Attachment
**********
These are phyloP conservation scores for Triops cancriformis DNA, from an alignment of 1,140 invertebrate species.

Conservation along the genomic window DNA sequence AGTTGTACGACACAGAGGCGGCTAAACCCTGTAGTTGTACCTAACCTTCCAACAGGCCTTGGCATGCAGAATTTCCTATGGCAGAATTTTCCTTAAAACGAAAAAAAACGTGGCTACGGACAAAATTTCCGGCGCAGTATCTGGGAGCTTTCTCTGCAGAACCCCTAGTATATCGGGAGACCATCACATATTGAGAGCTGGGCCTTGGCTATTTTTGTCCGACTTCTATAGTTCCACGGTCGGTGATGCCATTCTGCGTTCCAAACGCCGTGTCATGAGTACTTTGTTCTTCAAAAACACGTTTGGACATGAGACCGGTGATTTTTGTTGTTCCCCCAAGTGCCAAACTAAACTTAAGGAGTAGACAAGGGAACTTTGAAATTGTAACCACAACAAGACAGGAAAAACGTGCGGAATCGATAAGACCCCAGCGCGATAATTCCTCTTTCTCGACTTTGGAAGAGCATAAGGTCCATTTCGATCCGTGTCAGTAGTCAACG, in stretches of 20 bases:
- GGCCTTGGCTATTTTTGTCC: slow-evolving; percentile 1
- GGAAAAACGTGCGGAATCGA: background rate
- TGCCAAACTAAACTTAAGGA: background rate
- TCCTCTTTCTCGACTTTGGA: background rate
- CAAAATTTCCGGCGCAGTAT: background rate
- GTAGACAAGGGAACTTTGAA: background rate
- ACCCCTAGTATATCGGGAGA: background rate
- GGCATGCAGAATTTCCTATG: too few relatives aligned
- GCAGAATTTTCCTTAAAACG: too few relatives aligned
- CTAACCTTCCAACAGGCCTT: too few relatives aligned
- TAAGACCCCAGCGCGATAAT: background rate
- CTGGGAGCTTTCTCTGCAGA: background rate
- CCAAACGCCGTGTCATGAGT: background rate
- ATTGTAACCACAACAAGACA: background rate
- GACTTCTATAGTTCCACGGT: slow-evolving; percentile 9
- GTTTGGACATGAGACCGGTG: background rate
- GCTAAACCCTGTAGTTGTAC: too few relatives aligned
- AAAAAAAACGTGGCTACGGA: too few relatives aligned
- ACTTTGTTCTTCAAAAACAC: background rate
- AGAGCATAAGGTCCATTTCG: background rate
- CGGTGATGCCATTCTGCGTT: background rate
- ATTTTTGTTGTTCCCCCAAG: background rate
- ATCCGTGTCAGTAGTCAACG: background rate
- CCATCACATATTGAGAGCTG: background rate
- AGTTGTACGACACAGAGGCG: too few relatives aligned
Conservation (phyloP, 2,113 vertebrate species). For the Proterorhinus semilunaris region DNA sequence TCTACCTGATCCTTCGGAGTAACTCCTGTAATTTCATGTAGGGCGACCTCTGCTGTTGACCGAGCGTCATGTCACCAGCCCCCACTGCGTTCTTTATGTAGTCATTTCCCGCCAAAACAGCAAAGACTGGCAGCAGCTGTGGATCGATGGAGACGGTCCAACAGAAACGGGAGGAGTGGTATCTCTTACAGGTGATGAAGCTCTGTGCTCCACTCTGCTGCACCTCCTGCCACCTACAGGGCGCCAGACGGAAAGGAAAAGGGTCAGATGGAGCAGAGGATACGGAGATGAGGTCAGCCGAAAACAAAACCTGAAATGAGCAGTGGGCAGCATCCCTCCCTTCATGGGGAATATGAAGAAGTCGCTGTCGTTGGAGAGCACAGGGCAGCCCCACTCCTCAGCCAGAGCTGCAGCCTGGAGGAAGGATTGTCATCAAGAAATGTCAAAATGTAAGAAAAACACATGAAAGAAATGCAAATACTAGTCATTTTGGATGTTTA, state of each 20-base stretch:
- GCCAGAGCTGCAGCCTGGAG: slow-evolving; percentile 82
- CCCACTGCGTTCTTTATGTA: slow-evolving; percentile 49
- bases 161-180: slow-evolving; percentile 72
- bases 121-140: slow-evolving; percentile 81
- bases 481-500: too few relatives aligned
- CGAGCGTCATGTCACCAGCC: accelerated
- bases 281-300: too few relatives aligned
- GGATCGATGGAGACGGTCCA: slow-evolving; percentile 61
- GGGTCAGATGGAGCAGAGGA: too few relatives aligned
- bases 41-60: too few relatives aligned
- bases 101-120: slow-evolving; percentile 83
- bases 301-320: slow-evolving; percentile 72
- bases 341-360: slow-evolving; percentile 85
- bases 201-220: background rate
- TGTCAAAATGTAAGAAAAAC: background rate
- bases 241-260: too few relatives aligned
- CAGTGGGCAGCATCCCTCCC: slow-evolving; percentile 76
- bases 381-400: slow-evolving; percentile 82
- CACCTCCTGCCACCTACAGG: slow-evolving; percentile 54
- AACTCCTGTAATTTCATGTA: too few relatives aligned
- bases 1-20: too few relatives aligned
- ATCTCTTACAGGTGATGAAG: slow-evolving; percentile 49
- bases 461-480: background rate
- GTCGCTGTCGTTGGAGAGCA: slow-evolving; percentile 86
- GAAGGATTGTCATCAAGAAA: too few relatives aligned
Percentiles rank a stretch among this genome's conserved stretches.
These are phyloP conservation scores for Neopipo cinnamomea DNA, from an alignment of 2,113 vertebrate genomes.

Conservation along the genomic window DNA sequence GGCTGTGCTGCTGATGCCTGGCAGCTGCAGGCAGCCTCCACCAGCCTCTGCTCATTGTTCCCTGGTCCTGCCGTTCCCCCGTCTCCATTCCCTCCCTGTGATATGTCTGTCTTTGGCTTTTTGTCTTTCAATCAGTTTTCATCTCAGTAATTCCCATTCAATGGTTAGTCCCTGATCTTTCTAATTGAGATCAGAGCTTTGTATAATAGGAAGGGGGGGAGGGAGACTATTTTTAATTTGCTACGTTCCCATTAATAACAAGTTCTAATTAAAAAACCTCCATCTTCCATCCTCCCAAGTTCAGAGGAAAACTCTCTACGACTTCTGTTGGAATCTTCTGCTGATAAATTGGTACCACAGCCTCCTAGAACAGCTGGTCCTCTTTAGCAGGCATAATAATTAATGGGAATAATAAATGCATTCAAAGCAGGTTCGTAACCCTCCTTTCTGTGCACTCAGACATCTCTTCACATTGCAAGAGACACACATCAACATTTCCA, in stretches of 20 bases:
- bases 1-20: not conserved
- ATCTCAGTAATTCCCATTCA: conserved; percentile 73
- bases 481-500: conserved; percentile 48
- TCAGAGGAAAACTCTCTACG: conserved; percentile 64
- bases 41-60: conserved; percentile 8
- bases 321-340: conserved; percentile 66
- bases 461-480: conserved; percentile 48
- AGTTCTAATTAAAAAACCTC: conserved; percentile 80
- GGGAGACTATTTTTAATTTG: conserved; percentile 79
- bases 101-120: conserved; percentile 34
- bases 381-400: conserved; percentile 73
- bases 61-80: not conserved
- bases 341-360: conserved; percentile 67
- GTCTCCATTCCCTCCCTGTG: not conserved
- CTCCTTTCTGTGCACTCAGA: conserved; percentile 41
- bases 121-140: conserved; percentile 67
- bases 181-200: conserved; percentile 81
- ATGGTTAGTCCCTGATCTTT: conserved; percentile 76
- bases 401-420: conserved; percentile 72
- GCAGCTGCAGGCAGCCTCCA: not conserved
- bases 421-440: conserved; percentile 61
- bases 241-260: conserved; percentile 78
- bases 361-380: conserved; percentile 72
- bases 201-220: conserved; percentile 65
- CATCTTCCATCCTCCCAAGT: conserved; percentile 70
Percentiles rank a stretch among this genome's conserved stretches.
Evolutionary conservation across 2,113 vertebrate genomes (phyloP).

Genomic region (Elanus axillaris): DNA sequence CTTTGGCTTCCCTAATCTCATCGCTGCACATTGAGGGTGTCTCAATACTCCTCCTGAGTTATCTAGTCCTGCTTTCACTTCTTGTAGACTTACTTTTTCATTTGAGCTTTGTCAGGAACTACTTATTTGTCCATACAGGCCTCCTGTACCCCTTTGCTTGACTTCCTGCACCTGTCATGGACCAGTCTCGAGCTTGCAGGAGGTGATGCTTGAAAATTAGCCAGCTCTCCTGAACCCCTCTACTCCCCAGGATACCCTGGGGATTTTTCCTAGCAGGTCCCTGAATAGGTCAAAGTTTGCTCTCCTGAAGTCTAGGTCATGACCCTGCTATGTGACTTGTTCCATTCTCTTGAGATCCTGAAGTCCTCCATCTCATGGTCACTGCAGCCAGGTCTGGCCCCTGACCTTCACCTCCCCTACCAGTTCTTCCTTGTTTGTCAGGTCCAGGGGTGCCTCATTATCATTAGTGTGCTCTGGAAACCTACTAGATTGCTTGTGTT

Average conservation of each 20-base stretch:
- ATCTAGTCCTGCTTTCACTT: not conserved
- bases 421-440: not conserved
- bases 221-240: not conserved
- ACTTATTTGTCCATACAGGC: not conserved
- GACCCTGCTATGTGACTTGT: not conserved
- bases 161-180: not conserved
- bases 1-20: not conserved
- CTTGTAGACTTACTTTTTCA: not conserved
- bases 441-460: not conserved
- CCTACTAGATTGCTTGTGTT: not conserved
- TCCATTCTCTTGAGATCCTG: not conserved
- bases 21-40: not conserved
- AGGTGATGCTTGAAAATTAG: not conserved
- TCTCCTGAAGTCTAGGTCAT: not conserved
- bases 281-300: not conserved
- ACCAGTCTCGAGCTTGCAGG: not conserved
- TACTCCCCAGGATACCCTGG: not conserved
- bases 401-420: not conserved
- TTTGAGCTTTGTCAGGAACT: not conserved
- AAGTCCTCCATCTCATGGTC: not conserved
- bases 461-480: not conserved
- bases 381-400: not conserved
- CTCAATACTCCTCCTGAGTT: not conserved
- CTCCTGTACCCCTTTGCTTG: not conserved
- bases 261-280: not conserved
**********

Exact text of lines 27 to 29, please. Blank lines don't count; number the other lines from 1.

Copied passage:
- AGTTGTACGACACAGAGGCG: too few relatives aligned
Conservation (phyloP, 2,113 vertebrate species). For the Proterorhinus semilunaris region DNA sequence TCTACCTGATCCTTCGGAGTAACTCCTGTAATTTCATGTAGGGCGACCTCTGCTGTTGACCGAGCGTCATGTCACCAGCCCCCACTGCGTTCTTTATGTAGTCATTTCCCGCCAAAACAGCAAAGACTGGCAGCAGCTGTGGATCGATGGAGACGGTCCAACAGAAACGGGAGGAGTGGTATCTCTTACAGGTGATGAAGCTCTGTGCTCCACTCTGCTGCACCTCCTGCCACCTACAGGGCGCCAGACGGAAAGGAAAAGGGTCAGATGGAGCAGAGGATACGGAGATGAGGTCAGCCGAAAACAAAACCTGAAATGAGCAGTGGGCAGCATCCCTCCCTTCATGGGGAATATGAAGAAGTCGCTGTCGTTGGAGAGCACAGGGCAGCCCCACTCCTCAGCCAGAGCTGCAGCCTGGAGGAAGGATTGTCATCAAGAAATGTCAAAATGTAAGAAAAACACATGAAAGAAATGCAAATACTAGTCATTTTGGATGTTTA, state of each 20-base stretch:
- GCCAGAGCTGCAGCCTGGAG: slow-evolving; percentile 82